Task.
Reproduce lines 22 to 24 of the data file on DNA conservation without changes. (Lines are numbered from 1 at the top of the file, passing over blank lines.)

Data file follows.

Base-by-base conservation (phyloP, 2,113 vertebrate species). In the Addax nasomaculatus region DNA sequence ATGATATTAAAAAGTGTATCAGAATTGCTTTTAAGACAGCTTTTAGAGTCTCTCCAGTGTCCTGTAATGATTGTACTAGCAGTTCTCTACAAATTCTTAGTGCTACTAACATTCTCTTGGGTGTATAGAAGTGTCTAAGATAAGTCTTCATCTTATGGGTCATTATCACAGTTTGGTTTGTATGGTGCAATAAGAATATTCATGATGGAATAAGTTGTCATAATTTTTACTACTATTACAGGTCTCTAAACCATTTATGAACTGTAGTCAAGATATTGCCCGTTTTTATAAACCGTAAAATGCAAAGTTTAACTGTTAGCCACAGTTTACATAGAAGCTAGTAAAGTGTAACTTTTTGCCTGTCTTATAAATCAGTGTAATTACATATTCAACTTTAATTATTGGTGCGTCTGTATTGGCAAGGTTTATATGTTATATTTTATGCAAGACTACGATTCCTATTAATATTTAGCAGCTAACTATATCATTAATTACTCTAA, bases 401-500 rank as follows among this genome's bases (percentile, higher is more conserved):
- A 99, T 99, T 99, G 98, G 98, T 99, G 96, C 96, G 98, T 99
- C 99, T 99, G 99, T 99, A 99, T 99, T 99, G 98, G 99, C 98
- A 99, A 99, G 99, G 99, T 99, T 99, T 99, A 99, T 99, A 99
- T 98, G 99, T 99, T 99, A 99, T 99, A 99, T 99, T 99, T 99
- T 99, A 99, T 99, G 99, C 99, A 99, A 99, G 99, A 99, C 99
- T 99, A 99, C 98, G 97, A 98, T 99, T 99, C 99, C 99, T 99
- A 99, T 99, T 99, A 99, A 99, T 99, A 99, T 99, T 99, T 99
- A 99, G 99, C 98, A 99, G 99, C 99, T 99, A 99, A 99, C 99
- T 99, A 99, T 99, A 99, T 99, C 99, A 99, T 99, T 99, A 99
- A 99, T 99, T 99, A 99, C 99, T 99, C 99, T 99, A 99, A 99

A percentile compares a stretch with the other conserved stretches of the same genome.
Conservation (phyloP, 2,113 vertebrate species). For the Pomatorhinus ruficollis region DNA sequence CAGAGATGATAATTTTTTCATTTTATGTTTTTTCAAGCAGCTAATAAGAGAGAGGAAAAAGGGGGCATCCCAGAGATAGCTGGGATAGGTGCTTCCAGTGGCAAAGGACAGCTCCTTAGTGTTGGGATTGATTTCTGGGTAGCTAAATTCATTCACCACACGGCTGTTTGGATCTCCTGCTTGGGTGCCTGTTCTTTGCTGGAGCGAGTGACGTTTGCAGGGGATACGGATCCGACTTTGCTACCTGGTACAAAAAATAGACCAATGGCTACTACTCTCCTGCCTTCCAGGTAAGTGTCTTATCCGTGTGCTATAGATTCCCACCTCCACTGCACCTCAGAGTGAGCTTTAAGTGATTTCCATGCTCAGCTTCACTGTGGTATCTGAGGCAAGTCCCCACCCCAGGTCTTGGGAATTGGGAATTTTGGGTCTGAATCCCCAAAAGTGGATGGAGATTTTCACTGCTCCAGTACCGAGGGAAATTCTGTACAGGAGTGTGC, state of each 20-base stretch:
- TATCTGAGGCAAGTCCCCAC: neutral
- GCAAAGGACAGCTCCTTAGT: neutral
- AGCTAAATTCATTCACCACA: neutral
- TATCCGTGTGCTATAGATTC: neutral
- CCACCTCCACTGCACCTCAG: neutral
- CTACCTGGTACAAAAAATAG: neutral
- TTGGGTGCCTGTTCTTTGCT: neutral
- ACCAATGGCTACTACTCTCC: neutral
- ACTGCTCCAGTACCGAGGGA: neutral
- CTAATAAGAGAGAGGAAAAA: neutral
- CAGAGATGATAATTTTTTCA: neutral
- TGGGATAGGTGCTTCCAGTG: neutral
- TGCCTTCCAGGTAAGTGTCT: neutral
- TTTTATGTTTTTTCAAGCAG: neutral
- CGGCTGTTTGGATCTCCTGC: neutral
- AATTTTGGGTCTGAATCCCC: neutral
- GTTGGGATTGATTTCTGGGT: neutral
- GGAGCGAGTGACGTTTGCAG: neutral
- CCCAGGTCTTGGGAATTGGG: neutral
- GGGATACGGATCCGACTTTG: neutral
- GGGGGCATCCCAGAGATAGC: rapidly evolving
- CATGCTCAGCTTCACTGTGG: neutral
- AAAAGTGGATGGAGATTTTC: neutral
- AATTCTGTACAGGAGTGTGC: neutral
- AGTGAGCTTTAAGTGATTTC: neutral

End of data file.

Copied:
- ACTGCTCCAGTACCGAGGGA: neutral
- CTAATAAGAGAGAGGAAAAA: neutral
- CAGAGATGATAATTTTTTCA: neutral